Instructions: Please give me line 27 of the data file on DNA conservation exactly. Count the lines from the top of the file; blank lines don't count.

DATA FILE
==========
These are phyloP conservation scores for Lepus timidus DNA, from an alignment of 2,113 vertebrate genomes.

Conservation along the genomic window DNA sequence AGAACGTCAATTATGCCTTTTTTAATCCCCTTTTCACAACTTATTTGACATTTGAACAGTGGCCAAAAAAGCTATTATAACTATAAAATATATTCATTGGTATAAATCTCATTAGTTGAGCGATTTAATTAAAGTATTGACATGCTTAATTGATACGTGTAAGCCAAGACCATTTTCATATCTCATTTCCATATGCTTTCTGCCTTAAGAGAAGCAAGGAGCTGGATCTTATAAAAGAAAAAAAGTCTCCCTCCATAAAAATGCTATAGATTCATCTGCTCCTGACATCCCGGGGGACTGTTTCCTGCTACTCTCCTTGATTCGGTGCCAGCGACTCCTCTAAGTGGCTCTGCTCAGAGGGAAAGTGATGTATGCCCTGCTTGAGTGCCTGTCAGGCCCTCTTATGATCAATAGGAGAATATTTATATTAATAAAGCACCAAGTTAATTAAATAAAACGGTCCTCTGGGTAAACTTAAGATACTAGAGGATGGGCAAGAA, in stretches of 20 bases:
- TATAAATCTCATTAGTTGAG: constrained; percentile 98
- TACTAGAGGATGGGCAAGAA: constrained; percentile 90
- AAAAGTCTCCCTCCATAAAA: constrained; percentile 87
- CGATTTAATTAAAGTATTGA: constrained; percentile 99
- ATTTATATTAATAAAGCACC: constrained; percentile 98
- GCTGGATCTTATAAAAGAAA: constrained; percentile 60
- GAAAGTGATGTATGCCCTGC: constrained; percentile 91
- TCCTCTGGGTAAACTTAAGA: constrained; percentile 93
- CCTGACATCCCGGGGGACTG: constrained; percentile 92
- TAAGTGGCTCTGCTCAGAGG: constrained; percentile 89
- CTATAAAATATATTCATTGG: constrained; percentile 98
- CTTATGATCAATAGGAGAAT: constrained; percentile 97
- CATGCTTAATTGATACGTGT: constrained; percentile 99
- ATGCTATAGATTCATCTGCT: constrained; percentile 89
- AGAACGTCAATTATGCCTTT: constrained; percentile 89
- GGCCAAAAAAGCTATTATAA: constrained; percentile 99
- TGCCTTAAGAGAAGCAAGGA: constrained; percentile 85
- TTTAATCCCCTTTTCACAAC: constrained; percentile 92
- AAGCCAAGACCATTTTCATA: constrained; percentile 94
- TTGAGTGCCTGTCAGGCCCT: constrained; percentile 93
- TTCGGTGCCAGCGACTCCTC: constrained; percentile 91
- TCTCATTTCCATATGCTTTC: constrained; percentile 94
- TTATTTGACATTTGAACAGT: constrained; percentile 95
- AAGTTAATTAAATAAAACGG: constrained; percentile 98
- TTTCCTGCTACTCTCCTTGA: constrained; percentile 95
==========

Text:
- TTTCCTGCTACTCTCCTTGA: constrained; percentile 95